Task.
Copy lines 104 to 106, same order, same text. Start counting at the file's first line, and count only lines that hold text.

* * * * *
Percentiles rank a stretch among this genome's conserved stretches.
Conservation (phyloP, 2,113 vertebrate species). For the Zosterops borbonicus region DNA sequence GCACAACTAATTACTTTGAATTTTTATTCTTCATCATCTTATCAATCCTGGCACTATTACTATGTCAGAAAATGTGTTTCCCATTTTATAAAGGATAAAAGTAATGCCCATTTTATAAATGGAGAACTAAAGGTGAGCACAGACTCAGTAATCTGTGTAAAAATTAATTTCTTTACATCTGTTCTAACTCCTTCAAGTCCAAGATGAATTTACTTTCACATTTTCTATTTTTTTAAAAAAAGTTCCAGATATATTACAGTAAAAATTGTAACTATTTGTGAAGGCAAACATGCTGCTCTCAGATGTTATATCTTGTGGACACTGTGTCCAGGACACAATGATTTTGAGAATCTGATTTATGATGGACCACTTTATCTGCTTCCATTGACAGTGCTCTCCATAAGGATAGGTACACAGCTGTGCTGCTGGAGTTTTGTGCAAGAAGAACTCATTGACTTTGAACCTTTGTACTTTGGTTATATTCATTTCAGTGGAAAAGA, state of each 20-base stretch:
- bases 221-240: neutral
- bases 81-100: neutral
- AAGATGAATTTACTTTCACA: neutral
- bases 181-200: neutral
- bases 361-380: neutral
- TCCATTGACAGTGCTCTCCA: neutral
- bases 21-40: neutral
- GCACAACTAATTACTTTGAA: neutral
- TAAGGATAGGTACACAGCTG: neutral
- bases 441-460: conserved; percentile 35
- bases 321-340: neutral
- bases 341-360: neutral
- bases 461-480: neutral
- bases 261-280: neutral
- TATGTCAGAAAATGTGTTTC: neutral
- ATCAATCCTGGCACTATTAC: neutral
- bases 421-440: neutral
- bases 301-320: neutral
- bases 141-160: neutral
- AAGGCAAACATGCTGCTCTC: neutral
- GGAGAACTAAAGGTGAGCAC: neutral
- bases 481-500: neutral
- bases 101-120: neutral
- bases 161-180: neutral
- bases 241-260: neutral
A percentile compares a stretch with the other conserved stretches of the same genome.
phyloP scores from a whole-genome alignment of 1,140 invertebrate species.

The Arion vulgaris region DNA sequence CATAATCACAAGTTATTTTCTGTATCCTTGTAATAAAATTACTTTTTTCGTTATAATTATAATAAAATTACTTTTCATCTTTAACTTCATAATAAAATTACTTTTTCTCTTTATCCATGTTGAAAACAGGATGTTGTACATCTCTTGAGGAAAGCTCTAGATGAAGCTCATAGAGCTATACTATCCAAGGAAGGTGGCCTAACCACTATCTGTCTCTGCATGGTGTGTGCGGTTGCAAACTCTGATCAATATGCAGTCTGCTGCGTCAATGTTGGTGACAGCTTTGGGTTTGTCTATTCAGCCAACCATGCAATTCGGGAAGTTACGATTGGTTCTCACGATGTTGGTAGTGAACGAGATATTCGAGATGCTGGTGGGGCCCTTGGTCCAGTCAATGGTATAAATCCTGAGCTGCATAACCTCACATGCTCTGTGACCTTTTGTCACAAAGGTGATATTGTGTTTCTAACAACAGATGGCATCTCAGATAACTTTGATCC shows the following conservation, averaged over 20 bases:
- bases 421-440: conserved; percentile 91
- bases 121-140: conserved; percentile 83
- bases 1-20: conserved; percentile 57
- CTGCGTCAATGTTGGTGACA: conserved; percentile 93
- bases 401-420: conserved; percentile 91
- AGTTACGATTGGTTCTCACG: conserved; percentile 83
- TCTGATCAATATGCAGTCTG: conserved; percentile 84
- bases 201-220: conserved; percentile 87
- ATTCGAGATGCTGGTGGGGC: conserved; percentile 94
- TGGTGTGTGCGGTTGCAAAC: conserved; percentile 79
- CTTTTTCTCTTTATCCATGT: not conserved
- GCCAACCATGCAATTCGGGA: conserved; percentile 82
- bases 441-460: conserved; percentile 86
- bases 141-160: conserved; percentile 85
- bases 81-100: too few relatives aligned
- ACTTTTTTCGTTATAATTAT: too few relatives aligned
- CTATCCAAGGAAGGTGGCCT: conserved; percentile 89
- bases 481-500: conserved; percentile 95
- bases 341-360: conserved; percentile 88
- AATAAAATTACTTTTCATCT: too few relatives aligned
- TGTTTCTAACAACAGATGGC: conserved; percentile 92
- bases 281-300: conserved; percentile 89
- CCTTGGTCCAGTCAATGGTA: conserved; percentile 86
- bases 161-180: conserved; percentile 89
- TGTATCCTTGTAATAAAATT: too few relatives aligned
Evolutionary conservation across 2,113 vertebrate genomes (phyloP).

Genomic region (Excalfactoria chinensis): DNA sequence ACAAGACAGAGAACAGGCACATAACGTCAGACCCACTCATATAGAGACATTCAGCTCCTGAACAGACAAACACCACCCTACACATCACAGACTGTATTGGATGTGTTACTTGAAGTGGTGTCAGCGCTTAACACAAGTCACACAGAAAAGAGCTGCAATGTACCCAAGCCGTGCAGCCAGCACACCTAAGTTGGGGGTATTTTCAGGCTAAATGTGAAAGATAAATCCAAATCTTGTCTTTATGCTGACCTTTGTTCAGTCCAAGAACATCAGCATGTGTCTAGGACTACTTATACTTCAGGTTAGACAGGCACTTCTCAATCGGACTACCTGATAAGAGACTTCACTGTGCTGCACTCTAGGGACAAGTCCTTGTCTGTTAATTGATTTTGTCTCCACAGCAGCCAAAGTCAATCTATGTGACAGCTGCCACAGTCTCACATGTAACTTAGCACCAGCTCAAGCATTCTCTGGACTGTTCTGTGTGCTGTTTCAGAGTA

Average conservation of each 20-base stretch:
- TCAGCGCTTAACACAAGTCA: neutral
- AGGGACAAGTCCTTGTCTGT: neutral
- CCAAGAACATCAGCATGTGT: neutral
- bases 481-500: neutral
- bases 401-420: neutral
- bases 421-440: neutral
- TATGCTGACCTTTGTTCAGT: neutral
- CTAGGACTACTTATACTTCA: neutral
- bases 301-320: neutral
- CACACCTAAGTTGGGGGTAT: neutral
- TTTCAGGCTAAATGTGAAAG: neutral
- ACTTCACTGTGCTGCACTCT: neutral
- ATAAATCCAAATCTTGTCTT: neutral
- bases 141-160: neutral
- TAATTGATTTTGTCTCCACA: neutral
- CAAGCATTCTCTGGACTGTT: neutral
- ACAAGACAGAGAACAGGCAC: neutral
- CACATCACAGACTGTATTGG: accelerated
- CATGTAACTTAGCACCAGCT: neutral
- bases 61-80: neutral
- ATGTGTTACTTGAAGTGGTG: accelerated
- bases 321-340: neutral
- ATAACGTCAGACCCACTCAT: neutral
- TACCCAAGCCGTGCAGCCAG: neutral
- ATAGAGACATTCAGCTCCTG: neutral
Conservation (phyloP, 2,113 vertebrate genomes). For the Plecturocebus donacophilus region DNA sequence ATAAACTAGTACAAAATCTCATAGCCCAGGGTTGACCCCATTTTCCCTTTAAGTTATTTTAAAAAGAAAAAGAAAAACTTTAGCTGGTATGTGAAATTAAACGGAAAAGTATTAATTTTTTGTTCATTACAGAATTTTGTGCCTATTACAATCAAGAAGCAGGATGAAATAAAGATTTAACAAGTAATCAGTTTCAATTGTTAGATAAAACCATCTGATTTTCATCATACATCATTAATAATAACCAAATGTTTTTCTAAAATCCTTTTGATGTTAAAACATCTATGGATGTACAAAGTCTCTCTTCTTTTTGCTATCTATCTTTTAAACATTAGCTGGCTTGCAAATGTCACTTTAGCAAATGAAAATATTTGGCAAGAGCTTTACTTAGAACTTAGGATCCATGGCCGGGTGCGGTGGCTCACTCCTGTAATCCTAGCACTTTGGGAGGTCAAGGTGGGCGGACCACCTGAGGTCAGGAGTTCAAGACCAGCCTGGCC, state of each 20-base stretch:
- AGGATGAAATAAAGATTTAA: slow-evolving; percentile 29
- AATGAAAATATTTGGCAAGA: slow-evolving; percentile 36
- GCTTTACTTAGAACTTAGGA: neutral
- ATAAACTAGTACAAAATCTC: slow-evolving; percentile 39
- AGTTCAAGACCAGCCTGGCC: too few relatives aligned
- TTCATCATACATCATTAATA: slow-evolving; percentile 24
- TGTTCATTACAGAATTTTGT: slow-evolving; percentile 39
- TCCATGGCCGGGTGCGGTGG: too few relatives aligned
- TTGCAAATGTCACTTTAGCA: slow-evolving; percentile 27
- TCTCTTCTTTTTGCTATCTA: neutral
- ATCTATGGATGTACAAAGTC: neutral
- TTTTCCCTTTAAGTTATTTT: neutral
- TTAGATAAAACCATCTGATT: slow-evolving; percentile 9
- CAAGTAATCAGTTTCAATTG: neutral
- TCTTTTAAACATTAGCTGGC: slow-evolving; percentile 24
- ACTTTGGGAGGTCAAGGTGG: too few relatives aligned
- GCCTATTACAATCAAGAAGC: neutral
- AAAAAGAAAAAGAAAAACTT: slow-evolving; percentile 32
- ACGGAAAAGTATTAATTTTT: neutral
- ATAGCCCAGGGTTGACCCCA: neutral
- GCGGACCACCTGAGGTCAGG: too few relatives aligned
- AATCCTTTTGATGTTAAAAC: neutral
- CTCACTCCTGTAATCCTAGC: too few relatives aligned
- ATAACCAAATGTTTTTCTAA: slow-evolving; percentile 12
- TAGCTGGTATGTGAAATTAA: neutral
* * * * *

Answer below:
- ATAGCCCAGGGTTGACCCCA: neutral
- GCGGACCACCTGAGGTCAGG: too few relatives aligned
- AATCCTTTTGATGTTAAAAC: neutral